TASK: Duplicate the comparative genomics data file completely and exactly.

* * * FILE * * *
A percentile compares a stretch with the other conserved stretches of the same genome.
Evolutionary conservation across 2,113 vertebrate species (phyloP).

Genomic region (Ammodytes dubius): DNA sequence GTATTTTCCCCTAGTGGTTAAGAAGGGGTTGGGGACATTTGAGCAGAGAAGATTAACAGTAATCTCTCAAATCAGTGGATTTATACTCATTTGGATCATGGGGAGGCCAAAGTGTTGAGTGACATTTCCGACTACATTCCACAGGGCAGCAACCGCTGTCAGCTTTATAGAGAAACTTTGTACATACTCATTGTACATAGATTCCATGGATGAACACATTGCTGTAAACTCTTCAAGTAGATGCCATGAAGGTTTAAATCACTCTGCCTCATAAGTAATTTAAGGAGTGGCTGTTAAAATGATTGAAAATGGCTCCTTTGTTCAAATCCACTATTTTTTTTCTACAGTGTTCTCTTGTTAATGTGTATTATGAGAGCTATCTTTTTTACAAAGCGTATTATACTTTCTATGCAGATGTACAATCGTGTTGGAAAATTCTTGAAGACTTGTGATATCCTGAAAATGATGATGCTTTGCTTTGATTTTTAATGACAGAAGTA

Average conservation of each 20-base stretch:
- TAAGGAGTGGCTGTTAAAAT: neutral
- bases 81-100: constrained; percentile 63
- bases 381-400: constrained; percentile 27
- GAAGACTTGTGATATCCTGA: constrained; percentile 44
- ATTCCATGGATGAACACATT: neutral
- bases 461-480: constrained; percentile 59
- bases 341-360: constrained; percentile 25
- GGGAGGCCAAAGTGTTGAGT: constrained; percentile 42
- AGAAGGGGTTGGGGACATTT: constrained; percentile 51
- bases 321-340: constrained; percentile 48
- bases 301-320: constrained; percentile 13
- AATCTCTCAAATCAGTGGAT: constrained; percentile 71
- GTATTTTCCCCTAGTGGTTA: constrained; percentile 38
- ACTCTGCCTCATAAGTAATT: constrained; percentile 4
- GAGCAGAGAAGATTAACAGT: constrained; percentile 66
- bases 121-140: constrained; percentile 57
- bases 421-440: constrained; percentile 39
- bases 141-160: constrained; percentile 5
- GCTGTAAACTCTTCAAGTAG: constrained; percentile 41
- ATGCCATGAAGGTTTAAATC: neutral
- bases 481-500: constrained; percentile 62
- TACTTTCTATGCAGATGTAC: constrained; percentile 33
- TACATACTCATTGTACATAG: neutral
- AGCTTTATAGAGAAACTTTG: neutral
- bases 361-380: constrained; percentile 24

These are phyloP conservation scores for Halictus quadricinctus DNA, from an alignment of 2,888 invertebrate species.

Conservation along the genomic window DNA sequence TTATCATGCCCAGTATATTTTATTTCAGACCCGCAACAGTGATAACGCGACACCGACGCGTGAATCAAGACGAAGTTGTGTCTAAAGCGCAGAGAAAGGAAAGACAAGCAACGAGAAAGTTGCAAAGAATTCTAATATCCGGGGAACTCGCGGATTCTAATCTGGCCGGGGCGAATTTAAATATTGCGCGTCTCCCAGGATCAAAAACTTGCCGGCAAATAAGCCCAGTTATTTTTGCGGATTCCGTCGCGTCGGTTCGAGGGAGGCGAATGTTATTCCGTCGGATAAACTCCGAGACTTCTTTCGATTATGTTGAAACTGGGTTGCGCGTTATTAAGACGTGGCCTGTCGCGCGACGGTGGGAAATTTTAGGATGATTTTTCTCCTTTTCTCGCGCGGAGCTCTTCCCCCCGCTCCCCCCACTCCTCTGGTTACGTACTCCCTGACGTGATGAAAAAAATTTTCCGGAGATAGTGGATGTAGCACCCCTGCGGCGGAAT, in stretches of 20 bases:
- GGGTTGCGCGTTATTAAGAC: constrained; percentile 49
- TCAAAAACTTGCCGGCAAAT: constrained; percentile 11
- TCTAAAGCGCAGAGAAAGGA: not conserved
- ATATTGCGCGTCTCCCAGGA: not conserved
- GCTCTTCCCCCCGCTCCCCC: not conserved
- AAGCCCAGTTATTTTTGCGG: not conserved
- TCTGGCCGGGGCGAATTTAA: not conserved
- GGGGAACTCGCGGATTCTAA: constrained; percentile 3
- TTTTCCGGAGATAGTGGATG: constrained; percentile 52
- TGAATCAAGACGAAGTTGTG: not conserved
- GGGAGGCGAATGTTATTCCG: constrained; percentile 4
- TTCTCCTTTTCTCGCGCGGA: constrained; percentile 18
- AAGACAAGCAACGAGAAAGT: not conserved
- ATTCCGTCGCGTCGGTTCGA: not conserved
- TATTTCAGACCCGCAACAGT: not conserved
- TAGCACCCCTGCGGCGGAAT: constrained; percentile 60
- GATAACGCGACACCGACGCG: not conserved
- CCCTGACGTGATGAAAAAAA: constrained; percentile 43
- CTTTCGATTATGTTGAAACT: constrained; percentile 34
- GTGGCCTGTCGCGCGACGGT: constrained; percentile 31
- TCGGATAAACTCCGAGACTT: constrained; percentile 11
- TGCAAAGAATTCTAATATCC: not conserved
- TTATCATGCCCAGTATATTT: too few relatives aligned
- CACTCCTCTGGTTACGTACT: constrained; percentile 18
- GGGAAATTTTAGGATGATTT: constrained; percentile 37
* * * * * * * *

A percentile compares a stretch with the other conserved stretches of the same genome.
Evolutionary conservation across 2,113 vertebrate species (phyloP).

Genomic region (Ammodytes dubius): DNA sequence GTATTTTCCCCTAGTGGTTAAGAAGGGGTTGGGGACATTTGAGCAGAGAAGATTAACAGTAATCTCTCAAATCAGTGGATTTATACTCATTTGGATCATGGGGAGGCCAAAGTGTTGAGTGACATTTCCGACTACATTCCACAGGGCAGCAACCGCTGTCAGCTTTATAGAGAAACTTTGTACATACTCATTGTACATAGATTCCATGGATGAACACATTGCTGTAAACTCTTCAAGTAGATGCCATGAAGGTTTAAATCACTCTGCCTCATAAGTAATTTAAGGAGTGGCTGTTAAAATGATTGAAAATGGCTCCTTTGTTCAAATCCACTATTTTTTTTCTACAGTGTTCTCTTGTTAATGTGTATTATGAGAGCTATCTTTTTTACAAAGCGTATTATACTTTCTATGCAGATGTACAATCGTGTTGGAAAATTCTTGAAGACTTGTGATATCCTGAAAATGATGATGCTTTGCTTTGATTTTTAATGACAGAAGTA

Average conservation of each 20-base stretch:
- TAAGGAGTGGCTGTTAAAAT: neutral
- bases 81-100: constrained; percentile 63
- bases 381-400: constrained; percentile 27
- GAAGACTTGTGATATCCTGA: constrained; percentile 44
- ATTCCATGGATGAACACATT: neutral
- bases 461-480: constrained; percentile 59
- bases 341-360: constrained; percentile 25
- GGGAGGCCAAAGTGTTGAGT: constrained; percentile 42
- AGAAGGGGTTGGGGACATTT: constrained; percentile 51
- bases 321-340: constrained; percentile 48
- bases 301-320: constrained; percentile 13
- AATCTCTCAAATCAGTGGAT: constrained; percentile 71
- GTATTTTCCCCTAGTGGTTA: constrained; percentile 38
- ACTCTGCCTCATAAGTAATT: constrained; percentile 4
- GAGCAGAGAAGATTAACAGT: constrained; percentile 66
- bases 121-140: constrained; percentile 57
- bases 421-440: constrained; percentile 39
- bases 141-160: constrained; percentile 5
- GCTGTAAACTCTTCAAGTAG: constrained; percentile 41
- ATGCCATGAAGGTTTAAATC: neutral
- bases 481-500: constrained; percentile 62
- TACTTTCTATGCAGATGTAC: constrained; percentile 33
- TACATACTCATTGTACATAG: neutral
- AGCTTTATAGAGAAACTTTG: neutral
- bases 361-380: constrained; percentile 24

These are phyloP conservation scores for Halictus quadricinctus DNA, from an alignment of 2,888 invertebrate species.

Conservation along the genomic window DNA sequence TTATCATGCCCAGTATATTTTATTTCAGACCCGCAACAGTGATAACGCGACACCGACGCGTGAATCAAGACGAAGTTGTGTCTAAAGCGCAGAGAAAGGAAAGACAAGCAACGAGAAAGTTGCAAAGAATTCTAATATCCGGGGAACTCGCGGATTCTAATCTGGCCGGGGCGAATTTAAATATTGCGCGTCTCCCAGGATCAAAAACTTGCCGGCAAATAAGCCCAGTTATTTTTGCGGATTCCGTCGCGTCGGTTCGAGGGAGGCGAATGTTATTCCGTCGGATAAACTCCGAGACTTCTTTCGATTATGTTGAAACTGGGTTGCGCGTTATTAAGACGTGGCCTGTCGCGCGACGGTGGGAAATTTTAGGATGATTTTTCTCCTTTTCTCGCGCGGAGCTCTTCCCCCCGCTCCCCCCACTCCTCTGGTTACGTACTCCCTGACGTGATGAAAAAAATTTTCCGGAGATAGTGGATGTAGCACCCCTGCGGCGGAAT, in stretches of 20 bases:
- GGGTTGCGCGTTATTAAGAC: constrained; percentile 49
- TCAAAAACTTGCCGGCAAAT: constrained; percentile 11
- TCTAAAGCGCAGAGAAAGGA: not conserved
- ATATTGCGCGTCTCCCAGGA: not conserved
- GCTCTTCCCCCCGCTCCCCC: not conserved
- AAGCCCAGTTATTTTTGCGG: not conserved
- TCTGGCCGGGGCGAATTTAA: not conserved
- GGGGAACTCGCGGATTCTAA: constrained; percentile 3
- TTTTCCGGAGATAGTGGATG: constrained; percentile 52
- TGAATCAAGACGAAGTTGTG: not conserved
- GGGAGGCGAATGTTATTCCG: constrained; percentile 4
- TTCTCCTTTTCTCGCGCGGA: constrained; percentile 18
- AAGACAAGCAACGAGAAAGT: not conserved
- ATTCCGTCGCGTCGGTTCGA: not conserved
- TATTTCAGACCCGCAACAGT: not conserved
- TAGCACCCCTGCGGCGGAAT: constrained; percentile 60
- GATAACGCGACACCGACGCG: not conserved
- CCCTGACGTGATGAAAAAAA: constrained; percentile 43
- CTTTCGATTATGTTGAAACT: constrained; percentile 34
- GTGGCCTGTCGCGCGACGGT: constrained; percentile 31
- TCGGATAAACTCCGAGACTT: constrained; percentile 11
- TGCAAAGAATTCTAATATCC: not conserved
- TTATCATGCCCAGTATATTT: too few relatives aligned
- CACTCCTCTGGTTACGTACT: constrained; percentile 18
- GGGAAATTTTAGGATGATTT: constrained; percentile 37